The stereotypical view of women having better people skills will often mean they are placed in management roles of teams or organisations in crisis.

The glass cliff

Dubbed ‘the glass cliff’, this phenomenon can impinge on the career advancement of women as it can set them up for failure. (Ryan & Haslam, 2005; Ryan Haslam & Postems, 2007) Basically it describes the way women are given an ‘opportunity’ to lead and resolve a difficult situation that has a high risk of failure.  If they don’t succeed then the impact is far greater.

Caring for Children

Though many men are working in parity with their women partner s the inequitable sharing of childcare and household responsibilities continues. Women with children suffer the most workplace disadvantage and have greater difficulty advancing to higher positions (Corrigal & Konrad, 2006; Hoobler, et al., 2009; Pinnington & Sandberg, 2013).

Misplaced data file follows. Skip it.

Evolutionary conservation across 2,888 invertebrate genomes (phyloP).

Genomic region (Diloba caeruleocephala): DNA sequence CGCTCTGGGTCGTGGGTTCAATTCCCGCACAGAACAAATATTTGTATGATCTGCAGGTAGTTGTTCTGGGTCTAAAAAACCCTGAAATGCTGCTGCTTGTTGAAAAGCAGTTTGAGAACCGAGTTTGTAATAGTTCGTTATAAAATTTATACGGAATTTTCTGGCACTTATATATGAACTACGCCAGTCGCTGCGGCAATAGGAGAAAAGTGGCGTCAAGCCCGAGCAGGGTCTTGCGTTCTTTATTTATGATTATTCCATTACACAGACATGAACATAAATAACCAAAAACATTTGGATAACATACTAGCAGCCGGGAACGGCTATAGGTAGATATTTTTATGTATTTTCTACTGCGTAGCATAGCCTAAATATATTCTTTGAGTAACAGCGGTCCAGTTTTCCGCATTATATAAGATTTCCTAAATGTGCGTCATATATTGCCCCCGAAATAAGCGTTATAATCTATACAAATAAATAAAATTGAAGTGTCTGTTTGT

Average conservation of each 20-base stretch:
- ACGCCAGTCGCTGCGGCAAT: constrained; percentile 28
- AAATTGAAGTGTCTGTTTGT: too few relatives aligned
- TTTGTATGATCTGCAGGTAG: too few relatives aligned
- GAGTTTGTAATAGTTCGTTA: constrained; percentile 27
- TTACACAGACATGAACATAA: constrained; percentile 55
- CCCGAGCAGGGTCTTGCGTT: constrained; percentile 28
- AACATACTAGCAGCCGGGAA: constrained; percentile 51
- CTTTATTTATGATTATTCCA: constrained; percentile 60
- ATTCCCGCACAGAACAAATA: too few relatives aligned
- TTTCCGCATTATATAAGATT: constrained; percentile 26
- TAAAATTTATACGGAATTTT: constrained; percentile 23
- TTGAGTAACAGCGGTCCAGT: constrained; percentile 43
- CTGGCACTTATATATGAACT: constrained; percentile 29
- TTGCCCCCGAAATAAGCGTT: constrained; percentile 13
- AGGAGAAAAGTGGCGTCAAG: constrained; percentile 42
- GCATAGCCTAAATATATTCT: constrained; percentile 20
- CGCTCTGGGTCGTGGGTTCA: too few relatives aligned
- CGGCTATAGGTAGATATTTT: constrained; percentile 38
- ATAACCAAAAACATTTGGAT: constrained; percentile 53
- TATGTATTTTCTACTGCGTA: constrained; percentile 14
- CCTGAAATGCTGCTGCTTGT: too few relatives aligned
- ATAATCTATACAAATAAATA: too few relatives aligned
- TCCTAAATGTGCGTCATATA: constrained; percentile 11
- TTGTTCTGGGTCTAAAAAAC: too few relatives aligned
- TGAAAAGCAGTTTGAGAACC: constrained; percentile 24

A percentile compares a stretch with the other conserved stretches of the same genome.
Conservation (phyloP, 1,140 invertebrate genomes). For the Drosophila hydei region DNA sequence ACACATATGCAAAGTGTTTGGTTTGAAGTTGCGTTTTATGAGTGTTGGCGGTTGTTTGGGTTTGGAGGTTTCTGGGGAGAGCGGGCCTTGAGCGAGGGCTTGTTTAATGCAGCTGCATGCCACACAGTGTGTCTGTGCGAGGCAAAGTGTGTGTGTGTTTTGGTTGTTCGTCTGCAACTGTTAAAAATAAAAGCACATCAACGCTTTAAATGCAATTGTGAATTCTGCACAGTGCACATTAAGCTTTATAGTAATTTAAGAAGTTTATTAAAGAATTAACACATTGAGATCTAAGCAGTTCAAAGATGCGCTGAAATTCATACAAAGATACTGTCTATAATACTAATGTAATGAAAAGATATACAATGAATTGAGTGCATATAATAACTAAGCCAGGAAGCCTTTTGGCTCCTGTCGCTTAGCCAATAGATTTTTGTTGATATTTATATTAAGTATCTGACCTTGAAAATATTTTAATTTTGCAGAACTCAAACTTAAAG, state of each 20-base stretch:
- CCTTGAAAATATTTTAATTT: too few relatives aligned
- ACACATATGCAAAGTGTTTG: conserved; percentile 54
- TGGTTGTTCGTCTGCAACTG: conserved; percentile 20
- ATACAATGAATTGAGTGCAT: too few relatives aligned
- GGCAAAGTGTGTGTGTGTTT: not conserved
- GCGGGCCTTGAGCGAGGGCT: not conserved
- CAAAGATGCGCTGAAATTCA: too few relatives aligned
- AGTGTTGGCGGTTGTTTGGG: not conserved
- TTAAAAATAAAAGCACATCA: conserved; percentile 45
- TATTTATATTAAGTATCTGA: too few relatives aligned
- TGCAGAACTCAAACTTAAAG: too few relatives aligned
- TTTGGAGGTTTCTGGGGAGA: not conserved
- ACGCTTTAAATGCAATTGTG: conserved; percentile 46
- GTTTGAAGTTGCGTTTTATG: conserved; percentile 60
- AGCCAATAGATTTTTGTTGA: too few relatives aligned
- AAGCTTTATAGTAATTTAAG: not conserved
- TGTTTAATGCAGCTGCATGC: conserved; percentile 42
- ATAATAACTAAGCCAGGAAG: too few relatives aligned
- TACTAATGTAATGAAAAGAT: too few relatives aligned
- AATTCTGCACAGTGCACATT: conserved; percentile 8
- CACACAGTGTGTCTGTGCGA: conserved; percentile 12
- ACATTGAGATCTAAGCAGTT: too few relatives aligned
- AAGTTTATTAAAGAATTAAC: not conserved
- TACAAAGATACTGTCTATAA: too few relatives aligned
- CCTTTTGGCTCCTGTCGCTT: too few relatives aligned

Evidence supporting this can be found in statistics relating to taking breaks from employment among degree qualified people.

Where 43% of women with children took time away from careers, only 24% of men took time away. The primary reason for women to take time off work was for family, while for men it was to change careers (Hewlett & Luce, 2005).

This phenomenon is true of most countries.

Men rarely if ever have to make a choice between career and family, whereas women with children nearly always report that family responsibilities are such that they often feel they have to make a choice between having a career and having a family or giving up something in order to meet family responsibilities. (Kokot, 2014; van Veldhoven & Beijer, 2012; Nemoto, 2013)